Ashiok, Dream Render might seem like a strange card to board in, but it does a lot of different little things we want here. The static text makes their fetches and Field of Ruins much worse. Exiling their graveyard makes their Snapcaster Mages worse. Finally milling them 20 cards can often be game winning in the slog that this matchup often ends up being.

VS Jund:



This is your pretty typical last threat standing matchup on both sides. Keep the board clear and try to generate two-for-ones where you can. Keep in mind that your Detention Spheres will often die in this matchup, so be wary of putting anything under them that will generate value reentering play.

VS Urza Sword:



Keeping Thopter Foundry off the table is our number one priority in this matchup. This is because even when they are not comboing, a few 1/1s make it difficult to apply pressure to their health total.

VS Green Tron:



This matchup can be tough if we don't know what we are playing against Game 1 and keep a hand that does not interact with them very well or isn't aggressive. Keep in mind in the post board games that being able to attack them is just as important as disrupting them because of how good they are at finding more threats and Tron pieces in their Ancient Stirrings deck.

VS Izzet Phoenix:



This matchup tends to be good for us since their threat density is fairly low and we have lots of ways to exile their recursive threats. Aria of Flame should be on your radar of cards to play around since this card kills us fairly quickly if left unchecked. That being said, bouncing Flame with Teferi, Time Raveler can often buys us a lot of time since it gains us 10 life.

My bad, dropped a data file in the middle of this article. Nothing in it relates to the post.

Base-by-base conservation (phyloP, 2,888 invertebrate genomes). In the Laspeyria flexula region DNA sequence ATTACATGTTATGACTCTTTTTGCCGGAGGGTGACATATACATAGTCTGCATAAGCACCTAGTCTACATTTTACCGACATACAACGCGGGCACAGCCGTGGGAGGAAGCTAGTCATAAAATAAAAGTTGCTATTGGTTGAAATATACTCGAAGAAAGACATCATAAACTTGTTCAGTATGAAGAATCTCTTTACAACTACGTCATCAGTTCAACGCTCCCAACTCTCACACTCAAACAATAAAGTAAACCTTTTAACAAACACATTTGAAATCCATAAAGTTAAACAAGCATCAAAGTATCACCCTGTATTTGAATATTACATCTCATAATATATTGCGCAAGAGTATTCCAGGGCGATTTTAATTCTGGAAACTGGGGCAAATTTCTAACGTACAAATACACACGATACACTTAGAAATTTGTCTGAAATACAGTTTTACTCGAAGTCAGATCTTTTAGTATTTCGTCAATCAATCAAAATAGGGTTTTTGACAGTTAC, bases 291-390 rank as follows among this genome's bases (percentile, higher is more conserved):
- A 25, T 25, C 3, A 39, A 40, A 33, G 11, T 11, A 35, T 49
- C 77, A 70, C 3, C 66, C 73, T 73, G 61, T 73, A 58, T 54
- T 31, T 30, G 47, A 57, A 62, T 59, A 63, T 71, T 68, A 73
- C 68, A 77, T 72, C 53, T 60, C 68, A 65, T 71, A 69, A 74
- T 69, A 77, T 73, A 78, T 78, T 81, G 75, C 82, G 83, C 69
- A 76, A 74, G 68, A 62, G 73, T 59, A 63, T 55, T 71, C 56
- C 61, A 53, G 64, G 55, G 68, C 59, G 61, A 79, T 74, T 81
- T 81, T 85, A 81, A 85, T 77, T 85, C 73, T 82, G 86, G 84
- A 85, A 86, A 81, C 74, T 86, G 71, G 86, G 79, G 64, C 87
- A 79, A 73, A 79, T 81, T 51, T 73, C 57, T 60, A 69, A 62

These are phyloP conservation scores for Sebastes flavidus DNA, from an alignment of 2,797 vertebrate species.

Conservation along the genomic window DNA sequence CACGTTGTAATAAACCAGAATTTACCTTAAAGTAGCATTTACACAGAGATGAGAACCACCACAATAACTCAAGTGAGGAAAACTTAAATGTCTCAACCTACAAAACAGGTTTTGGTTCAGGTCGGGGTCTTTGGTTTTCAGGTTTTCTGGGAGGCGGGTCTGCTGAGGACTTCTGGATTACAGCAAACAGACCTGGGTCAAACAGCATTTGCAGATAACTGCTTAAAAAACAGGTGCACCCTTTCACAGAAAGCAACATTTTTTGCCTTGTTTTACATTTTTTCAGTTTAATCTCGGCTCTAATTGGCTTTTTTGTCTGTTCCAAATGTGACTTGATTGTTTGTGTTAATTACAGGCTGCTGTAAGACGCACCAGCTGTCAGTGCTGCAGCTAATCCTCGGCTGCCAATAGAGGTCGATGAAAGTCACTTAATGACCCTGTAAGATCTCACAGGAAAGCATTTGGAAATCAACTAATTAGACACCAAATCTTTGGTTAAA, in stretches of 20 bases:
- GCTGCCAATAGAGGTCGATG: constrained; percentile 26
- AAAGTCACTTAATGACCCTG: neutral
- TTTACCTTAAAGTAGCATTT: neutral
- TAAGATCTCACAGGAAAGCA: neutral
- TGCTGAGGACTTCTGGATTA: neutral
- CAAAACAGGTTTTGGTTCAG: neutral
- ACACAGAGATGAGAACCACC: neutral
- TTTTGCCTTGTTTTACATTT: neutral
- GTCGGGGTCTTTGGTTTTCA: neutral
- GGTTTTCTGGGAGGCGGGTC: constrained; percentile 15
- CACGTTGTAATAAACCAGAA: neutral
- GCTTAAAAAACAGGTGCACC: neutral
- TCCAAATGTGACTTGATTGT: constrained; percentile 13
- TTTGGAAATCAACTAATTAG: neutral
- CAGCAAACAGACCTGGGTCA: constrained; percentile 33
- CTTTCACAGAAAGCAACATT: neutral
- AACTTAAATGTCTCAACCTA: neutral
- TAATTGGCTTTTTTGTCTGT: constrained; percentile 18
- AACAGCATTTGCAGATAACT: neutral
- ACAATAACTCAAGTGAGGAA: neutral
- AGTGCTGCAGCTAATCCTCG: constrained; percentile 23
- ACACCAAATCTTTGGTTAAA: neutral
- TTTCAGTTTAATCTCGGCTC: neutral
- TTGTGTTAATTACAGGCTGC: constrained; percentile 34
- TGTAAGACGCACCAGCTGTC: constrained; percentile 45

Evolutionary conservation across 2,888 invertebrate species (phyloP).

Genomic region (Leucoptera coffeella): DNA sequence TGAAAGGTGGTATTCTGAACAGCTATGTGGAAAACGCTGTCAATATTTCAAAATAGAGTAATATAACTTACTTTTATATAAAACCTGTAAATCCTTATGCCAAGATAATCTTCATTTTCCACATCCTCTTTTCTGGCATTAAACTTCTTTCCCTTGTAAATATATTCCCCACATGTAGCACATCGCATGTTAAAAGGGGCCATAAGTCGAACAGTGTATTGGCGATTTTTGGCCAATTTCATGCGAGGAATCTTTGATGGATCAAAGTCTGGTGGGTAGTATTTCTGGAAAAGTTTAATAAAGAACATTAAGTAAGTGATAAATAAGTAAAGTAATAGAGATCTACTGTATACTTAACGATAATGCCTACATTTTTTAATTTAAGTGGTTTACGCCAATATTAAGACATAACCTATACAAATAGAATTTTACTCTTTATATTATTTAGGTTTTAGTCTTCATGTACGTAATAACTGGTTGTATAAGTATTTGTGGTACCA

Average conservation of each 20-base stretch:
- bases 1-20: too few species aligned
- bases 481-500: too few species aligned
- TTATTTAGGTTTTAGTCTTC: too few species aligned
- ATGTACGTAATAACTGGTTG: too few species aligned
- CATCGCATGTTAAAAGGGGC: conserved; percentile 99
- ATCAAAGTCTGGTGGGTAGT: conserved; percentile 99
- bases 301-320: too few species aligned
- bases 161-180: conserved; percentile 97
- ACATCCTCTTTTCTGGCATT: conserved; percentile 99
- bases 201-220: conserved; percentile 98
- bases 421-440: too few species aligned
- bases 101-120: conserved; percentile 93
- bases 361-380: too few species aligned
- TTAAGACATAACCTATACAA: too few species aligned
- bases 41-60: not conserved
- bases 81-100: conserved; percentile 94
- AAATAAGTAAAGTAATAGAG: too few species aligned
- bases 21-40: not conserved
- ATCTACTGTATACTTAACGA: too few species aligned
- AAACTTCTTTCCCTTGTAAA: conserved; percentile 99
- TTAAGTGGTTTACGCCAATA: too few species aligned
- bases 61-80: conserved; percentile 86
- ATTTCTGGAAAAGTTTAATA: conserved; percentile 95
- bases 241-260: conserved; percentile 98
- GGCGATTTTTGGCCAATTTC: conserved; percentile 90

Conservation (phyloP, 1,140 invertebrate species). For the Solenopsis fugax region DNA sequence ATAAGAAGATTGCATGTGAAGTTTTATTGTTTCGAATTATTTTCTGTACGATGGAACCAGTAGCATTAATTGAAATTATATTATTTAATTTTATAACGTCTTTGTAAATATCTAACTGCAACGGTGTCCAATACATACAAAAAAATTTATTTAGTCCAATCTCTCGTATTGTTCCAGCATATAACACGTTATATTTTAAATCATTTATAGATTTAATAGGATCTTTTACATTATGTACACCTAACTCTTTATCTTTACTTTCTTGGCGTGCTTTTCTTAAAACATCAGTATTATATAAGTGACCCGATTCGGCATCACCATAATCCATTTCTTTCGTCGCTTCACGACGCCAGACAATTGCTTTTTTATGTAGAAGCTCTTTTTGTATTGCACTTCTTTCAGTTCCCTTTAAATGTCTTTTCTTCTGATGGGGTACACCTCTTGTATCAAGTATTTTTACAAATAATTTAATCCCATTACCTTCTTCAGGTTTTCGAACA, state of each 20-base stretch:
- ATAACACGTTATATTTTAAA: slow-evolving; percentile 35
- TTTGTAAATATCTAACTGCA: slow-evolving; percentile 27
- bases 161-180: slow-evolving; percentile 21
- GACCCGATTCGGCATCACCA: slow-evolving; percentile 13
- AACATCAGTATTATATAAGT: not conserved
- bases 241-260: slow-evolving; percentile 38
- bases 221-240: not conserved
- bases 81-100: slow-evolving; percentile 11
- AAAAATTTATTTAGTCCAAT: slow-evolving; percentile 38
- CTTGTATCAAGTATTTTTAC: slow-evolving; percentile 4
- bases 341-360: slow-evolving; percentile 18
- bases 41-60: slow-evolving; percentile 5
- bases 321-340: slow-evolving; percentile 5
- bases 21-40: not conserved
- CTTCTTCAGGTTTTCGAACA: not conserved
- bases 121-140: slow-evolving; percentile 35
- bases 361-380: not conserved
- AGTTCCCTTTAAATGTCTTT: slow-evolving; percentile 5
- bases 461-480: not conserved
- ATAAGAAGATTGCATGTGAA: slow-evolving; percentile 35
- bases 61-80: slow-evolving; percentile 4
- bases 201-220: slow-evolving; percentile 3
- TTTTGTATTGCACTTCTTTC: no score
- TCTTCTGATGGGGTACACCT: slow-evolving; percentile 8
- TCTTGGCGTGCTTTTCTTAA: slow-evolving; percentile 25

VS Humans:



We have lots of ways to kill creatures, they have lots of creatures. So long as we can keep their threats that grow from getting out of Lightning Bolt range, we generally get ahead and stay ahead. Grim Lavamancer is easily one of our best cards in this matchup, but be wary of Reflector Mage tempoing it out.

Wrapping Up

If you are someone who enjoys interactive decks in Modern and are looking for something that isn't Jund to play, I would highly recommend giving this Jeskai Tempo list a try. Not only is it playing quality interaction, but the fact that it plays out at instant speed is also a delight!

Have a question about the archetype that I didn't cover above? Let me know in a comment below!